The Chicago Bears continued preparing for Saturday’s preseason finale against the Cleveland Browns with a practice Wednesday at Halas Hall that focused primarily on third-down work.
Coach Matt Eberflus wants to get a longer look at his top players and aims to play most of the starters and key regulars through the first half. Here are three things we learned Wednesday.
1. Eddie Jackson is eager for the season to start.
The veteran safety has been in a positive mindset since camp began, and he made a bold proclamation after practice Wednesday.
“A lot of people are doubting us,” he said. “And we’re going to shock a lot of people. (It’s) the way we continue to work and the chemistry we’re building, especially on defense.”
Players from all 32 NFL teams make vows like that in August, and many never come to fruition. But Jackson has shown a combination of comfort and confidence since the spring, and he hasn’t been shy in expressing his belief in the new system under coach Matt Eberflus and defensive coordinator Alan Williams.
Jackson also praised safeties coach Andre Curtis on Wednesday for his ability to teach players to key in on small details within an opposing offense while still playing with sharp instincts.
Jackson has taken the coaching points but also understands his responsibility for generating his own production.
“If I don’t hustle, if I don’t run to the ball, if I don’t read my keys or make the right breaks or get my eyes on target, you’re not going to create turnovers,” he said. “But those are things that they emphasize — a lot.”
Beyond that, Jackson believes he will thrive this season with a chance to play deep more often. He can’t wait for his off-the-field connection with rookie safety Jaquan Brisker to begin translating into game-day production. The players’ complementary skill sets should prove mutually beneficial.
“That’s my boy, man,” Jackson said. “He’s like a little brother to me. I’m excited just to see what he’s capable of doing and to see the type of dog he has in him. He’s a feisty guy, man. He wants to hit every play.”
2. Rookies have been a revelation for special teams coordinator Richard Hightower.
Hightower had a lot to be excited about in last week’s 27-11 victory over the Seattle Seahawks with young players stepping up across the board. Third-round pick Velus Jones Jr. popped a 48-yard kickoff return in the first quarter to get things started.
“He has really good acceleration and he has good vision,” Hightower noted.
Hightower also emphasized rookie cornerback Kyler Gordon’s blocking on that play to help spring Jones loose. Gordon and Duke Shelley perfectly sealed Seahawks gunner Dareke Young along the left sideline as Jones decisively burst through the open lane.
It doesn’t hurt the blocking efforts to have an explosive returner such as Jones on the field.
“Those guys usually get more excited blocking for a guy who they know has a chance to go to the house,” Hightower said. “They’re going to block anyway, but there’s a little extra juice when you have a guy back there who you know can make a play.”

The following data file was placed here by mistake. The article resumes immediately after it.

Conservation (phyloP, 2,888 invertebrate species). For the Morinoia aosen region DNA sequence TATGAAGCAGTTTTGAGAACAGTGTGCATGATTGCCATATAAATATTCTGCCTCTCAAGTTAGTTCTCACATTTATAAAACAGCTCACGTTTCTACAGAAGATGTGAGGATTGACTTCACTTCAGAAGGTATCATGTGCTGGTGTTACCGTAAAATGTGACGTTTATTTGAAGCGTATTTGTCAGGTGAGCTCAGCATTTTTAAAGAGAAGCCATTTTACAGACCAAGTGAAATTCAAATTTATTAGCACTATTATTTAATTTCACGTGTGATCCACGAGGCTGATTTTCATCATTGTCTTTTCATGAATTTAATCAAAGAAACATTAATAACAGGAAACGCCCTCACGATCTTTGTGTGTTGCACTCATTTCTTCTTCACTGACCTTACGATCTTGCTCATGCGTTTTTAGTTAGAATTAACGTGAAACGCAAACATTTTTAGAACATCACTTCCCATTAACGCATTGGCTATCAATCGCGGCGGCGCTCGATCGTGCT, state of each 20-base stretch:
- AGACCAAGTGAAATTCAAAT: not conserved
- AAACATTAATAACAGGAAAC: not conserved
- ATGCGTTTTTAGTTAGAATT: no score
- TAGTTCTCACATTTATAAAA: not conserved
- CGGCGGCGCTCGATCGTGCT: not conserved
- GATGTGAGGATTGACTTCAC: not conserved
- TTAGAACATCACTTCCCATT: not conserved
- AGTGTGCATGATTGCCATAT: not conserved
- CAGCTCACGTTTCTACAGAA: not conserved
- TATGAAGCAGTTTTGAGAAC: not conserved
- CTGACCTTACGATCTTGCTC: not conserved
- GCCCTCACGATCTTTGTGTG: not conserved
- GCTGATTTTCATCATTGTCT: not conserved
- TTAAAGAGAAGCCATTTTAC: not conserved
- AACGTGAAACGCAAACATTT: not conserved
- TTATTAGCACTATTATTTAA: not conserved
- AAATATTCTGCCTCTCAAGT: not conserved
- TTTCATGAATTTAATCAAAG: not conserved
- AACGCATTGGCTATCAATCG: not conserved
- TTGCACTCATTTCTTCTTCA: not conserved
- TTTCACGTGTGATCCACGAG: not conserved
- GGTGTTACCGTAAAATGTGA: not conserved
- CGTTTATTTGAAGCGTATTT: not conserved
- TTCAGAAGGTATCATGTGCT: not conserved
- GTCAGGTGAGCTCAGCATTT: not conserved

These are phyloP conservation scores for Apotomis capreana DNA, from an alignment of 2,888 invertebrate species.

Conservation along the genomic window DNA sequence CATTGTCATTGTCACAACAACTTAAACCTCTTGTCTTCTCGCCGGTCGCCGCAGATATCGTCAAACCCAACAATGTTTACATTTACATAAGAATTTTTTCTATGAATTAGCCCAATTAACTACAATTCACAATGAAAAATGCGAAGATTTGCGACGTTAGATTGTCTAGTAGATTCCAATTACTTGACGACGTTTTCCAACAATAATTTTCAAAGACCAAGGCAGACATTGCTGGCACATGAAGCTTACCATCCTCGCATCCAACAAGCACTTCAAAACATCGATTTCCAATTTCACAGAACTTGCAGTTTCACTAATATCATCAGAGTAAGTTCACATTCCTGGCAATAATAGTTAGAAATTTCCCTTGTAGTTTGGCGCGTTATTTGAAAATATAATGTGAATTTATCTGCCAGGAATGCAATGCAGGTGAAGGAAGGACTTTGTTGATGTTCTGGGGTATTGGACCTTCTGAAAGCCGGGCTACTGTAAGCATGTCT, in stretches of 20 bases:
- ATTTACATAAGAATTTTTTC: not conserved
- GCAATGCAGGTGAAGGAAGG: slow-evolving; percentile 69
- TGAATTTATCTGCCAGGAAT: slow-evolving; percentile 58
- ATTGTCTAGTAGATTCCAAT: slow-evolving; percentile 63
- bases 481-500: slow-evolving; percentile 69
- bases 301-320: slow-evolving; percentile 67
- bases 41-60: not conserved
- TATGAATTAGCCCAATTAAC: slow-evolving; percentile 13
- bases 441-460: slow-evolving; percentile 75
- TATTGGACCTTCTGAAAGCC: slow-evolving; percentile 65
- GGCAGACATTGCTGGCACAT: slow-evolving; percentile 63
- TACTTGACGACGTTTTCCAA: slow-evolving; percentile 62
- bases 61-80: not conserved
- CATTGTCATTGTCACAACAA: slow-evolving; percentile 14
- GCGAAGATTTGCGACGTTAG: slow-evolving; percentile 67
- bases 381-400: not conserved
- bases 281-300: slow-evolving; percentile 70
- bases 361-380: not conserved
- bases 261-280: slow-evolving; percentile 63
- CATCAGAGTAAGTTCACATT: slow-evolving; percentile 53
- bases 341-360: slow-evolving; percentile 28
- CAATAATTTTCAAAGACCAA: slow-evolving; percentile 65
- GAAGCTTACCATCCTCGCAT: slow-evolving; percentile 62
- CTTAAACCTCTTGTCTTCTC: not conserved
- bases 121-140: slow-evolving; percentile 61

Seventh-round pick Elijah Hicks added a touchdown in the final seconds of the first half by recovering a muffed punt in the end zone. Hicks has caught Hightower’s attention with his involvement in meetings and constant enthusiasm.
“He’s a ball of energy every day,” Hightower said. “He’s a sponge. I’m excited about Elijah, so we’ll see. Great first impression.”
Hightower also lauded the continued production in practice and games of undrafted rookie linebacker Jack Sanborn. The Lake Zurich and Wisconsin alumnus was credited with 10 tackles, an interception and a fumble recovery in the Bears’ two preseason wins, contributions that give him an inside track to winning a roster spot.
“You can’t deny his production,” Hightower said.
3. Braxton Jones continues to identify weaknesses to focus on.
If Jones is to become the answer at left tackle, he has to provide consistent reliability in front of quarterback Justin Fields. After 27 snaps in two preseason games, Jones emphasized he needs to work on anchoring against bull rushes.
“I’ve kind of put it on film that people can bull rush me,” Jones said. “So that’s what people are going to do. I have to be more prepared for it and throw my hands. In the last preseason game, I wasn’t throwing my hands very well. I have to use my hands more and more efficiently.”
As a fifth-round pick out of FCS Southern Utah, it would be foolish to think Jones would be fully polished two weeks before his first NFL season. So the Bears must exhibit patience with his growth rate while also pushing him to become as sturdy as possible as quickly as possible.
Jones also realizes he needs to be patient with himself through the inevitable struggles that come with being a rookie going against established edge rushers.
“I’m pretty tough on myself,” Jones said. “Usually when I do something wrong, I know it immediately. … I try to be patient, but in this league that isn’t easy. These edge rushers are really good.”